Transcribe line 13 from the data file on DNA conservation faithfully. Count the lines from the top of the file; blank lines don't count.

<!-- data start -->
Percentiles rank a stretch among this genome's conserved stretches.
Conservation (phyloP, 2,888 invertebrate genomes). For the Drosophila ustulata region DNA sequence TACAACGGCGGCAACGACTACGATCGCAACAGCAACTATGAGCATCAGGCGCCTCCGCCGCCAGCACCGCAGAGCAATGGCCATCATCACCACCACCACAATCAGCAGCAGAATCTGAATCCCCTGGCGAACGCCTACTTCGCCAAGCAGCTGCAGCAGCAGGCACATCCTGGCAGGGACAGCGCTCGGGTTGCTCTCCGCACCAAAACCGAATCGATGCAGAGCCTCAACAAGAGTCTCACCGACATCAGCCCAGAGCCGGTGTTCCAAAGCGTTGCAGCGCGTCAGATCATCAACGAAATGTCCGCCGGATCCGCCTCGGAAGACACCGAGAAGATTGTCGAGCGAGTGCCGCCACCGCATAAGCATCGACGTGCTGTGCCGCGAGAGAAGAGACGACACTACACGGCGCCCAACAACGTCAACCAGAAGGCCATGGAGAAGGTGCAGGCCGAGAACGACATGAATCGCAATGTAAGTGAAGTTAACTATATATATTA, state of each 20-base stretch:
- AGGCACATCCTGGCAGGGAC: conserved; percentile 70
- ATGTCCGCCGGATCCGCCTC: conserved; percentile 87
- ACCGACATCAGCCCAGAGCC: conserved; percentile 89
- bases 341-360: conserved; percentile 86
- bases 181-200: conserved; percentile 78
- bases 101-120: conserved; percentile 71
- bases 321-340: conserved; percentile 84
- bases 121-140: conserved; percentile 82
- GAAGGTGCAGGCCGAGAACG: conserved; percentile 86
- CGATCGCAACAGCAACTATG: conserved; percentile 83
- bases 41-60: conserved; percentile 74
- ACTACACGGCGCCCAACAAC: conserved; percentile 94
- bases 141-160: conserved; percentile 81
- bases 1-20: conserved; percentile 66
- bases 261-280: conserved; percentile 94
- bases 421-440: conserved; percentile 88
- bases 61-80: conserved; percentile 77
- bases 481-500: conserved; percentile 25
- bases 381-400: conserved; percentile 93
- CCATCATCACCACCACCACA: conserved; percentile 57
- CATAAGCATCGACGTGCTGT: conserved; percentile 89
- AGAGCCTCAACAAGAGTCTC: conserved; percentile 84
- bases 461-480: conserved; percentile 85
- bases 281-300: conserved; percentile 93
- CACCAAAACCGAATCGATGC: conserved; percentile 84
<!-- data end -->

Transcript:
- bases 41-60: conserved; percentile 74